Argentina tried a Trump-like tariff -- and it went horribly wrong

Ford CEO: 35% tariff would impact U.S. workers
Ford CEO: 35% tariff would impact U.S. workers

President-elect Donald Trump warns he'll impose big tariffs on goods from Mexico to protect blue collar jobs in America.

But Trump may want to take note of how similar tariffs have played out in Argentina. In 2009, that country put a 35% tariff on computers, tablets and other electronics in order to shield its manufacturing workers. It's the same size as Trump's proposed tariff.

U.S. experts warn that such a steep tariff in America would make imports -- from cars to clothes -- more expensive for the average American.

Argentina's tariff went so badly that the government is ending it starting next year.

The huge tariff did protect Argentine manufacturing workers assembling electronics -- a fairly small industry. But it cost many of Argentina's 44 million citizens dearly, with sky high prices for TVs, computers and cell phones, among other items.

The taxes are so steep that Argentines go next door to Chile to buy electronics, where they are significantly cheaper thanks to Chile's lower tariffs. That has created a massive black market for iPhones in Argentina, where people resell iPhones bought elsewhere.

"Everyone is losing. The only ones who are winning are the people who got the jobs in the industry," says Javier Masoero, a 26-year old software developer who lives in Argentina's capital, Buenos Aires.

Related: The black market for iPhones: Argentina

Masoero went to Chile last year for vacation -- and to buy an iPhone and an Asus Notebook. He saved about $900 by buying in Chile instead of his home country. He believes the tariffs are the chief reason why the price tag is so much higher.

Online, a shopper in Argentina can buy an iPad mini 4 for about $1,260. In Chile a shopper can buy that same iPad for about $640.

On top of steep prices in Argentina, local business owners say the lack of competition gives manufacturers an incentive to produce low-quality products and charge high prices.

"You can't be competitive just by putting tariffs on imports to protect an industry that's not hiring hundreds of thousands of people," says Matias Recchia, CEO of IguanaFix, a start up in Latin America that's similar to Task Rabbit. It pairs workers with customers who need work done.

Related: Controversy brews over Trump Tower in Argentina

Recchia wants the tariff repealed. He believes his 120-employee business will benefit because if more Argentines can buy high-quality TVs at a lower price tag, they will more likely need to pay for installation. The gig workers on Recchia's platform install TVs, among other tasks.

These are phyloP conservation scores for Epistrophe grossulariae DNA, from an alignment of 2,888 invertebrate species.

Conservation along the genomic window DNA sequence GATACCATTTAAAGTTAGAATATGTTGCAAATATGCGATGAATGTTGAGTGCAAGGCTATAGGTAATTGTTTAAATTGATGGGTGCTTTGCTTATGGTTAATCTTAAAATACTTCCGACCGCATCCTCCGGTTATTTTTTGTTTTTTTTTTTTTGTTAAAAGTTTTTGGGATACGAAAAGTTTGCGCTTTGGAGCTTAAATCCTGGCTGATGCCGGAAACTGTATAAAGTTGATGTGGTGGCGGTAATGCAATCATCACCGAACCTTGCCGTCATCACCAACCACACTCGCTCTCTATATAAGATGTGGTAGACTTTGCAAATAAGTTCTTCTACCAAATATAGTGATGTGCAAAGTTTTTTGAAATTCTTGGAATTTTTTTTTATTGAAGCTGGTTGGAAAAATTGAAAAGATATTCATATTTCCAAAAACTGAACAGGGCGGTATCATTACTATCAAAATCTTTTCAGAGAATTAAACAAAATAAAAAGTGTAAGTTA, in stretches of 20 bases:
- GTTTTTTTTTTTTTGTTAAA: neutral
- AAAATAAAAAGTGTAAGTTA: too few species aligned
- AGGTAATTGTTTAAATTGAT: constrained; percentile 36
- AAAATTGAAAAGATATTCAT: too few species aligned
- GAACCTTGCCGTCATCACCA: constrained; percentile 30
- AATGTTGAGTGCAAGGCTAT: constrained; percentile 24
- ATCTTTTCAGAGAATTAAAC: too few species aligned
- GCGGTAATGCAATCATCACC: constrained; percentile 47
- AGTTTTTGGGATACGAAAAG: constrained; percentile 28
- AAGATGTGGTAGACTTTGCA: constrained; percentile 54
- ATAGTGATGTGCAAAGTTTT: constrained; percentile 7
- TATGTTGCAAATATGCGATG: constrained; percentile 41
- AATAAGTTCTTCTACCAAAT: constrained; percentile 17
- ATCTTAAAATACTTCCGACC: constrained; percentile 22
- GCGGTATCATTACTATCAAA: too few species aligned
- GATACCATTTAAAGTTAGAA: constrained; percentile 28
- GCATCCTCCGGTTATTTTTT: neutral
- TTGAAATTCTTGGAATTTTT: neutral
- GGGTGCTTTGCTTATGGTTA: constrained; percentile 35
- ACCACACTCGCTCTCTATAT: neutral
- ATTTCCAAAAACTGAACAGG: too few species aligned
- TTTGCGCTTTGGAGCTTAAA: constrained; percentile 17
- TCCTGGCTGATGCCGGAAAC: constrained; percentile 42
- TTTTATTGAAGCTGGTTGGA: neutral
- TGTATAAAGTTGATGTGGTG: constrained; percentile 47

Experts stress that Argentina isn't a perfect illustration of Trump's tariffs. For example, in the U.S., car production crosses the border several times because of supply chains. In Argentina, parts don't crisscross borders as much.

And the motivations behind the tariffs are different. While Argentina solely aimed to protect manufacturing jobs, Trump is also using the threat of tariffs to renegotiate NAFTA, the free-trade deal between the U.S., Canada and Mexico.

Related: These are America's biggest trade partners

Overall, "the impact [of the tariffs] on employment certainly has been very negative," says Santiago Urbiztondo, an economist at the Foundation of Latin American Economic Investigations, a research group in Argentina.

Manufacturers in Argentina warn the government that repealing the tariff on electronics would risk jobs. Economists acknowledge that legitimate concern but they also say that the sky-high prices need to come down. In their view, the protectionist trade policy hasn't worked.

Argentina's economy, which is in a recession, is a relatively closed when it comes to trade. Its average tariff is higher than that of Chile, Mexico, Colombia and Peru, among others, according to the World Trade Organization.

It's not dumping all of its tariffs. Argentina still has high tariffs on other goods like clothes, which are very expensive there.

The fine line between helping consumers and protecting jobs isn't an easy one to navigate.

"You can please one at the expense of the other," says Maria Victoria Murillo, an Argentine professor of political science at Columbia University. "If you put up trade tariffs, consumers will end up paying more."

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